Human activities as Stochastic Kronecker Graphs

Sinisa Todorovic
Oregon State University

A wide range of human activities can be defined as a spatiotemporal repetition of certain motion patterns. Therefore, activities can be robustly recognized by explicitly identifying these patterns, and their layout in the video. To this end, an activity can be represented by a graphical model, whose nodes correspond to latent motion primitives, and edges encode their probabilistic affinities for grouping into observable repetitive patterns. A video of the activity can then be viewed as probabilistically sampled from the graphical model. The probabilistic sampling: (i) Picks a subset of primitives; (ii) Varies their intrinsic characteristics (e.g., motion); and (iii) Groups them into larger patterns, forming the video. This talk will show that (i)--(iii) can be formulated as an efficient Kronecker multiplication of the model’s affinity matrix, leading to the computationally efficient inference and learning algorithms. In comparison with the state of the art, our experiments on individual, structured, and collective human activities demonstrate good scalability and superior performance on benchmark datasets, including the UCF YouTube, Olympic, and Collective Activities datasets.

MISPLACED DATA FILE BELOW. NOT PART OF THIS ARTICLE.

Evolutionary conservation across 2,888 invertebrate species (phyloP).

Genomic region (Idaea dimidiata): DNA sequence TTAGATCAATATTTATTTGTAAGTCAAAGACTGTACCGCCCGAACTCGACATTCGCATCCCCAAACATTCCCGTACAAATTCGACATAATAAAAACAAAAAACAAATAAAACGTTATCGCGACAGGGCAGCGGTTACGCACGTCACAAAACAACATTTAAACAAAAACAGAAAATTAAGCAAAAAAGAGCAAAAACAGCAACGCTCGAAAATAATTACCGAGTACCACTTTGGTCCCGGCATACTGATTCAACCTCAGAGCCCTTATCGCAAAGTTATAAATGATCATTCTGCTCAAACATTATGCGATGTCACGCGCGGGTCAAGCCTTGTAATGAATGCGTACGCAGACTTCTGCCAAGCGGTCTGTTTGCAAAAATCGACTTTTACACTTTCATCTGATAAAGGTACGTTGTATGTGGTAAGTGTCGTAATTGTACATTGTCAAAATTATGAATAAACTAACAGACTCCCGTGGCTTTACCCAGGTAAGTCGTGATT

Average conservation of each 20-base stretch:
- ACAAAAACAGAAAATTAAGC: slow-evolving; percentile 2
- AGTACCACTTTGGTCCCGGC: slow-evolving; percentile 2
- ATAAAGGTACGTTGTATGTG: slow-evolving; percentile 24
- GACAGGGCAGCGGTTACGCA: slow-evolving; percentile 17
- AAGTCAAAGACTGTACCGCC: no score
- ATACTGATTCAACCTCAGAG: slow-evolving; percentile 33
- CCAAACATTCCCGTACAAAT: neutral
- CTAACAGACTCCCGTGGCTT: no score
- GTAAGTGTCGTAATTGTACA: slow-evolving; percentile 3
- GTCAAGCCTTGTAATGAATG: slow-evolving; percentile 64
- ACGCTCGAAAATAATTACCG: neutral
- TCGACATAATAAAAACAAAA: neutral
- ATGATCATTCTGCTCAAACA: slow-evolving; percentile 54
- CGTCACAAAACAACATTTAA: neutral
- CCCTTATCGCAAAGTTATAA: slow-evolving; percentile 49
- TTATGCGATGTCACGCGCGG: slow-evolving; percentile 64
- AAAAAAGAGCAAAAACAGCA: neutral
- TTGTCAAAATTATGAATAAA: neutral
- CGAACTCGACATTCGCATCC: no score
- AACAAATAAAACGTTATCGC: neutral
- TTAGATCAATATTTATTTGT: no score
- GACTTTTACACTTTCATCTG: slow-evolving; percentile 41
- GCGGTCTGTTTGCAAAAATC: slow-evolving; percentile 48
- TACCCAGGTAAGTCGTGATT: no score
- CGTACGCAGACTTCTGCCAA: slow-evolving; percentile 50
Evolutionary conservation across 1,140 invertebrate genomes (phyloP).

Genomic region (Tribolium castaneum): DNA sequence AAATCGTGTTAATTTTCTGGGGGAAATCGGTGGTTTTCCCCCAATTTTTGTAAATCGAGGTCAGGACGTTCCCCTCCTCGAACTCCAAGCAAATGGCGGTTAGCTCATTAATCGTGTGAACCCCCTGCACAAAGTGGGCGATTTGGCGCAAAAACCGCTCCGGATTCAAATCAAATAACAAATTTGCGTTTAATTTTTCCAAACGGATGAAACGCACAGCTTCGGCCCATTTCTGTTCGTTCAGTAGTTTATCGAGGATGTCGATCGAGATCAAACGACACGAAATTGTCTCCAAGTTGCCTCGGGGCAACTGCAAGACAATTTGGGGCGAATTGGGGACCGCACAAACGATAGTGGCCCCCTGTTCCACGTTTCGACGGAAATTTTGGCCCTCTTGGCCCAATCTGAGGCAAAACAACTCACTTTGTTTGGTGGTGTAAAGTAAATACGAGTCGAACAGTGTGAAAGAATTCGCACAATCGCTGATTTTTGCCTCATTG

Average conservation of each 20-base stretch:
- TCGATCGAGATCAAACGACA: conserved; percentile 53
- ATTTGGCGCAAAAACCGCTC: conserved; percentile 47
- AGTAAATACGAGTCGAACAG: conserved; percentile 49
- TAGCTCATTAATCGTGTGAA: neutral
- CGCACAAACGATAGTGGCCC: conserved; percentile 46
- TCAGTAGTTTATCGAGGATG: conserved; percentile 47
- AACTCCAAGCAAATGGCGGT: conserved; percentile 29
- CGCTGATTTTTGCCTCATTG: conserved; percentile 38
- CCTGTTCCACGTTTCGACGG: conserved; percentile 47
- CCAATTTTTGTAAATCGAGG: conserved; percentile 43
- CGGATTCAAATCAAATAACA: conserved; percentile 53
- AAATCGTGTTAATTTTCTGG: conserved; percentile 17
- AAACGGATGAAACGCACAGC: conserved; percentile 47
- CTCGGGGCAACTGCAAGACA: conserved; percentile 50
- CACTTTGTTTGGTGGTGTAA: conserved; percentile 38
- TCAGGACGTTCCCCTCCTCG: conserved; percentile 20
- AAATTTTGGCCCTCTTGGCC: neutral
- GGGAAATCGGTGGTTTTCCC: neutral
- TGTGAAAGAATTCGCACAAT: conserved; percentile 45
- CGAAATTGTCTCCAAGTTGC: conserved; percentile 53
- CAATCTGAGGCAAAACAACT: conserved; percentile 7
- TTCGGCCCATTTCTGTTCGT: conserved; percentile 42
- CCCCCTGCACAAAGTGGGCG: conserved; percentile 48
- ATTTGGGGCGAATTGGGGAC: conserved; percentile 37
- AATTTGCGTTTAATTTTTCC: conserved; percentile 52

Presentation (PowerPoint File)

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